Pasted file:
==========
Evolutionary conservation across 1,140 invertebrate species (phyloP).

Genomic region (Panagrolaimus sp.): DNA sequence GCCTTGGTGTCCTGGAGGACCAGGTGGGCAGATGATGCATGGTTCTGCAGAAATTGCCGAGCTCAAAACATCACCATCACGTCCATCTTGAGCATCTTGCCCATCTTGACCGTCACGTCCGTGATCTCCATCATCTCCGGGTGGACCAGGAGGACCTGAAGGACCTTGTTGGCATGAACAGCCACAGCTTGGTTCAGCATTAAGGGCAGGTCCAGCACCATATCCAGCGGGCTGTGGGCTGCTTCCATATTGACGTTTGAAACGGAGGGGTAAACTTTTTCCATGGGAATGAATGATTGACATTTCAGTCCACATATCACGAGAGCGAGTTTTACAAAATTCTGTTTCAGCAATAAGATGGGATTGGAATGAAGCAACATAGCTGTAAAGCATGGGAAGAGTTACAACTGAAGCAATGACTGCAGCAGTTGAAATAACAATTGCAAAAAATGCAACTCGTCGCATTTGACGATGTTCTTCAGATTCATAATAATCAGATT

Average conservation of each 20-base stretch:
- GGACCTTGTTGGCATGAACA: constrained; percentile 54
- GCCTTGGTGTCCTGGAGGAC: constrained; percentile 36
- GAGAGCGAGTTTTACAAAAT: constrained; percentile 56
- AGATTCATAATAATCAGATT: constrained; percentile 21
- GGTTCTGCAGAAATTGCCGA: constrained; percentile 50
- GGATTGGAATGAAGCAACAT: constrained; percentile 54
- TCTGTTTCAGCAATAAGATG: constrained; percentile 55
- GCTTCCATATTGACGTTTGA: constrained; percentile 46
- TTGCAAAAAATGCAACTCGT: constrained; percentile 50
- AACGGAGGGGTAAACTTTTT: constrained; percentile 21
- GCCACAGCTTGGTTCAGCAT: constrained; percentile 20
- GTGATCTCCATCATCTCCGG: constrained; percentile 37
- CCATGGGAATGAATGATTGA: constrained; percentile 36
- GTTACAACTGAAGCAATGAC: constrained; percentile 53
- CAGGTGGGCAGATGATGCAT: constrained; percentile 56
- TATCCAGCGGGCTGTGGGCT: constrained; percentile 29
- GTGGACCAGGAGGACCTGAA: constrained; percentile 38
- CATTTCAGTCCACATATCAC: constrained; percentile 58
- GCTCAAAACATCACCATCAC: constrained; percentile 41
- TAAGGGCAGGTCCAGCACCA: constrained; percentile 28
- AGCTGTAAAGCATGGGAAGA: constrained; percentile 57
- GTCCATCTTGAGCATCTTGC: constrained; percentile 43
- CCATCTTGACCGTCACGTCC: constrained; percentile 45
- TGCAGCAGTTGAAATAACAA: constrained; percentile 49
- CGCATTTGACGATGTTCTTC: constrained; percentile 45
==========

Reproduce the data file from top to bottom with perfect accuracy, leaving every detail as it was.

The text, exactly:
Evolutionary conservation across 1,140 invertebrate species (phyloP).

Genomic region (Panagrolaimus sp.): DNA sequence GCCTTGGTGTCCTGGAGGACCAGGTGGGCAGATGATGCATGGTTCTGCAGAAATTGCCGAGCTCAAAACATCACCATCACGTCCATCTTGAGCATCTTGCCCATCTTGACCGTCACGTCCGTGATCTCCATCATCTCCGGGTGGACCAGGAGGACCTGAAGGACCTTGTTGGCATGAACAGCCACAGCTTGGTTCAGCATTAAGGGCAGGTCCAGCACCATATCCAGCGGGCTGTGGGCTGCTTCCATATTGACGTTTGAAACGGAGGGGTAAACTTTTTCCATGGGAATGAATGATTGACATTTCAGTCCACATATCACGAGAGCGAGTTTTACAAAATTCTGTTTCAGCAATAAGATGGGATTGGAATGAAGCAACATAGCTGTAAAGCATGGGAAGAGTTACAACTGAAGCAATGACTGCAGCAGTTGAAATAACAATTGCAAAAAATGCAACTCGTCGCATTTGACGATGTTCTTCAGATTCATAATAATCAGATT

Average conservation of each 20-base stretch:
- GGACCTTGTTGGCATGAACA: constrained; percentile 54
- GCCTTGGTGTCCTGGAGGAC: constrained; percentile 36
- GAGAGCGAGTTTTACAAAAT: constrained; percentile 56
- AGATTCATAATAATCAGATT: constrained; percentile 21
- GGTTCTGCAGAAATTGCCGA: constrained; percentile 50
- GGATTGGAATGAAGCAACAT: constrained; percentile 54
- TCTGTTTCAGCAATAAGATG: constrained; percentile 55
- GCTTCCATATTGACGTTTGA: constrained; percentile 46
- TTGCAAAAAATGCAACTCGT: constrained; percentile 50
- AACGGAGGGGTAAACTTTTT: constrained; percentile 21
- GCCACAGCTTGGTTCAGCAT: constrained; percentile 20
- GTGATCTCCATCATCTCCGG: constrained; percentile 37
- CCATGGGAATGAATGATTGA: constrained; percentile 36
- GTTACAACTGAAGCAATGAC: constrained; percentile 53
- CAGGTGGGCAGATGATGCAT: constrained; percentile 56
- TATCCAGCGGGCTGTGGGCT: constrained; percentile 29
- GTGGACCAGGAGGACCTGAA: constrained; percentile 38
- CATTTCAGTCCACATATCAC: constrained; percentile 58
- GCTCAAAACATCACCATCAC: constrained; percentile 41
- TAAGGGCAGGTCCAGCACCA: constrained; percentile 28
- AGCTGTAAAGCATGGGAAGA: constrained; percentile 57
- GTCCATCTTGAGCATCTTGC: constrained; percentile 43
- CCATCTTGACCGTCACGTCC: constrained; percentile 45
- TGCAGCAGTTGAAATAACAA: constrained; percentile 49
- CGCATTTGACGATGTTCTTC: constrained; percentile 45